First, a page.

The 22-year-old will make a weekly appearance as co-host of daily social affairs programme ‘8 o'Clock' on satellite TV Channel DMC over the coming year.
The move followed a months-long process of training with the channel.
“Why should we not work, and just stay home and feel sorry for ourselves?” she told Ahram Online by phone, hours after her first appearance as a host. “Today, this can open the door to people with special abilities, to prove that we can work.”
The swimming and tennis champion and Special Olympics medallist was born with Down's syndrome, a genetic disorder caused by an extra copy of a certain chromosome.
The World Health Organisation (WHO) estimates that Down's syndrome occurs in between 1 in 1,000 and 1 in 1,100 live births worldwide, and that each year approximately 3,000 to 5,000 children are born with the condition worldwide.
It is believed that there are more than 100,000 people with Down's syndrome in Egypt, according to estimates by NGOs.
“[Rahma] had always wanted to be in the media and to be a TV presenter, but we felt that would be difficult,” Rahma's mother Amal Oteifa said.
“Today marks a big step; it shows there is faith in these kids, which I had not expected, and that there is a major change taking place in society's negative perception of them,” she said.
Rahma is not the first Egyptian with disabilities to take to the screens. Last year, Radwa Hassan became the first visually impaired presenter in Egypt, appearing on social affairs show Safira Aziza, also on DMC channel.
With more than 170 medals in domestic and international tournaments under her belt, Rahma's disability has not appeared to be a hindrance. She has led a near normal life, joining mainstream education and making significant strides on multiple fronts thanks to her family's early efforts during her childhood.
“We had worked to soften her disability since day one after birth and throughout her first four years through skill development and physical and speech therapy,” said her mother, who herself is an intellectual disability speech therapist.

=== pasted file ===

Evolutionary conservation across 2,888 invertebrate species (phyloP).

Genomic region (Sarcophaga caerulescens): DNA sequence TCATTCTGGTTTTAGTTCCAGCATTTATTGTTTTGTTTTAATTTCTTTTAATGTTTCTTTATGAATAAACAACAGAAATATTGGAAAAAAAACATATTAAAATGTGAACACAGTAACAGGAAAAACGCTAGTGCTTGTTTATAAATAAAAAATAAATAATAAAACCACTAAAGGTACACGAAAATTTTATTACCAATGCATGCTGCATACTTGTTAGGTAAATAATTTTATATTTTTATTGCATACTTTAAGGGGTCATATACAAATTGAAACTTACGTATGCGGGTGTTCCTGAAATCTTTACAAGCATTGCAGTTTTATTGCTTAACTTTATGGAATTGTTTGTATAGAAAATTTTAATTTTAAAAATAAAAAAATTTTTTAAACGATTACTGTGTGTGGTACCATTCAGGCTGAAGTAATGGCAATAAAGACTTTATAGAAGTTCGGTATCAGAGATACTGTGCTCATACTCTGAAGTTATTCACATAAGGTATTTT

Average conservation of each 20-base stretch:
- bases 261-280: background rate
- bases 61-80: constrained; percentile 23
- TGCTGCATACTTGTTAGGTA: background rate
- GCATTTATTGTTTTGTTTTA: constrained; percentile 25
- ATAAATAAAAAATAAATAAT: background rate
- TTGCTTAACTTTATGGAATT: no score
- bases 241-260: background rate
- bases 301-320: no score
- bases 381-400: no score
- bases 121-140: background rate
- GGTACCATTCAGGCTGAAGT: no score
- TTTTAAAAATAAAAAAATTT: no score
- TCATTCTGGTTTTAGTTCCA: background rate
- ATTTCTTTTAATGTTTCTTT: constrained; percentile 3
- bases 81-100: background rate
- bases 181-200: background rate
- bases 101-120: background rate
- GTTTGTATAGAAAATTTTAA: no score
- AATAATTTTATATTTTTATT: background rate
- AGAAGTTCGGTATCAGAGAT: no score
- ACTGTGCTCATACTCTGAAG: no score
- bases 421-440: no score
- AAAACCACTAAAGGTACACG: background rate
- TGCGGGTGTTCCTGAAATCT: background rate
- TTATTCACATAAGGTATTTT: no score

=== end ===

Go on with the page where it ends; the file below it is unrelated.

Last year, Rahma launched her official Facebook page, which has amassed over 12,000 followers, to foster public awareness about people with intellectual disabilities and to show that they are “capable of doing plenty of things.”
A recent graduate with a degree in tourism, Rahma is no stranger to public roles. She is the spokesperson for the Federal Egyptian Association for Intellectual Disabilities and previously served as the spokesperson for the Special Olympics in the Middle East and North Africa.
People born with Down's syndrome typically have intellectual disabilities, physical growth delays and distinctive facial features.
But Rahma believes that disabilities and appearances should not call the shots.
“We should not be prejudiced and discriminate against one another. People should give us the chance and then decide if we can fit in or not,” she said.
She made her message clear to the audience on Tuesday: “I don't want [people] to discourage me, I want them to give me a chance. If I make a mistake, I'm learning.”

Clic here to read the story from its source.